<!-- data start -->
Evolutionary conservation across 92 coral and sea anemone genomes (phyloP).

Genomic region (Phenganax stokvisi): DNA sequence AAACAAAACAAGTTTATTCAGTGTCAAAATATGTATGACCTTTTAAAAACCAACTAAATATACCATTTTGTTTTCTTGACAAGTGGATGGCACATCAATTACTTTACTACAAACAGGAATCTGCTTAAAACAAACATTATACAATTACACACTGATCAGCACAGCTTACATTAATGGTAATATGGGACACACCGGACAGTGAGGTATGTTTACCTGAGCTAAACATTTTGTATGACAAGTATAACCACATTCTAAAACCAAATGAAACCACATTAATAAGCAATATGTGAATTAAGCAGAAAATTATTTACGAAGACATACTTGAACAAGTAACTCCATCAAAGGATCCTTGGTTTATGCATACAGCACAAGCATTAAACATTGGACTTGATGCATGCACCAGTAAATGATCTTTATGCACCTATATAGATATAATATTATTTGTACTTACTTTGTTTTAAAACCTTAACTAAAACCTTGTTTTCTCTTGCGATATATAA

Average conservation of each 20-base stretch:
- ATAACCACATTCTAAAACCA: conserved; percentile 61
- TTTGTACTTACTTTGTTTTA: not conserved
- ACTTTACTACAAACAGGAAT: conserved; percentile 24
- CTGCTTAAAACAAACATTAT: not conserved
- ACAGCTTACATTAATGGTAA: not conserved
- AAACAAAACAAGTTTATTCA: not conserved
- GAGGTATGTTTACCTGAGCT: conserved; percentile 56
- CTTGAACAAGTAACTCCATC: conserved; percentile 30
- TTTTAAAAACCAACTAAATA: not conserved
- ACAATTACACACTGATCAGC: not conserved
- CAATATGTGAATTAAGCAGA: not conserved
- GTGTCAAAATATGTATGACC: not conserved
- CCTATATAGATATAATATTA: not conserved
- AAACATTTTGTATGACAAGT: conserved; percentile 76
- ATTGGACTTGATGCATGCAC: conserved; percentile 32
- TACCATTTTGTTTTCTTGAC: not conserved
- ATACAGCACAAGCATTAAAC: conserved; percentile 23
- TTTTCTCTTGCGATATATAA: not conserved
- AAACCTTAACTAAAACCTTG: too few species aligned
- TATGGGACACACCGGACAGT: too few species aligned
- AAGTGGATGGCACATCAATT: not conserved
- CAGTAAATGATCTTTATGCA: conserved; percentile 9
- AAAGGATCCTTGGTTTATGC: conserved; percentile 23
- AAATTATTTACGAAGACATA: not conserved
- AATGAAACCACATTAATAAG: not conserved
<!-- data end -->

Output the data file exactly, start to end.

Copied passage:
Evolutionary conservation across 92 coral and sea anemone genomes (phyloP).

Genomic region (Phenganax stokvisi): DNA sequence AAACAAAACAAGTTTATTCAGTGTCAAAATATGTATGACCTTTTAAAAACCAACTAAATATACCATTTTGTTTTCTTGACAAGTGGATGGCACATCAATTACTTTACTACAAACAGGAATCTGCTTAAAACAAACATTATACAATTACACACTGATCAGCACAGCTTACATTAATGGTAATATGGGACACACCGGACAGTGAGGTATGTTTACCTGAGCTAAACATTTTGTATGACAAGTATAACCACATTCTAAAACCAAATGAAACCACATTAATAAGCAATATGTGAATTAAGCAGAAAATTATTTACGAAGACATACTTGAACAAGTAACTCCATCAAAGGATCCTTGGTTTATGCATACAGCACAAGCATTAAACATTGGACTTGATGCATGCACCAGTAAATGATCTTTATGCACCTATATAGATATAATATTATTTGTACTTACTTTGTTTTAAAACCTTAACTAAAACCTTGTTTTCTCTTGCGATATATAA

Average conservation of each 20-base stretch:
- ATAACCACATTCTAAAACCA: conserved; percentile 61
- TTTGTACTTACTTTGTTTTA: not conserved
- ACTTTACTACAAACAGGAAT: conserved; percentile 24
- CTGCTTAAAACAAACATTAT: not conserved
- ACAGCTTACATTAATGGTAA: not conserved
- AAACAAAACAAGTTTATTCA: not conserved
- GAGGTATGTTTACCTGAGCT: conserved; percentile 56
- CTTGAACAAGTAACTCCATC: conserved; percentile 30
- TTTTAAAAACCAACTAAATA: not conserved
- ACAATTACACACTGATCAGC: not conserved
- CAATATGTGAATTAAGCAGA: not conserved
- GTGTCAAAATATGTATGACC: not conserved
- CCTATATAGATATAATATTA: not conserved
- AAACATTTTGTATGACAAGT: conserved; percentile 76
- ATTGGACTTGATGCATGCAC: conserved; percentile 32
- TACCATTTTGTTTTCTTGAC: not conserved
- ATACAGCACAAGCATTAAAC: conserved; percentile 23
- TTTTCTCTTGCGATATATAA: not conserved
- AAACCTTAACTAAAACCTTG: too few species aligned
- TATGGGACACACCGGACAGT: too few species aligned
- AAGTGGATGGCACATCAATT: not conserved
- CAGTAAATGATCTTTATGCA: conserved; percentile 9
- AAAGGATCCTTGGTTTATGC: conserved; percentile 23
- AAATTATTTACGAAGACATA: not conserved
- AATGAAACCACATTAATAAG: not conserved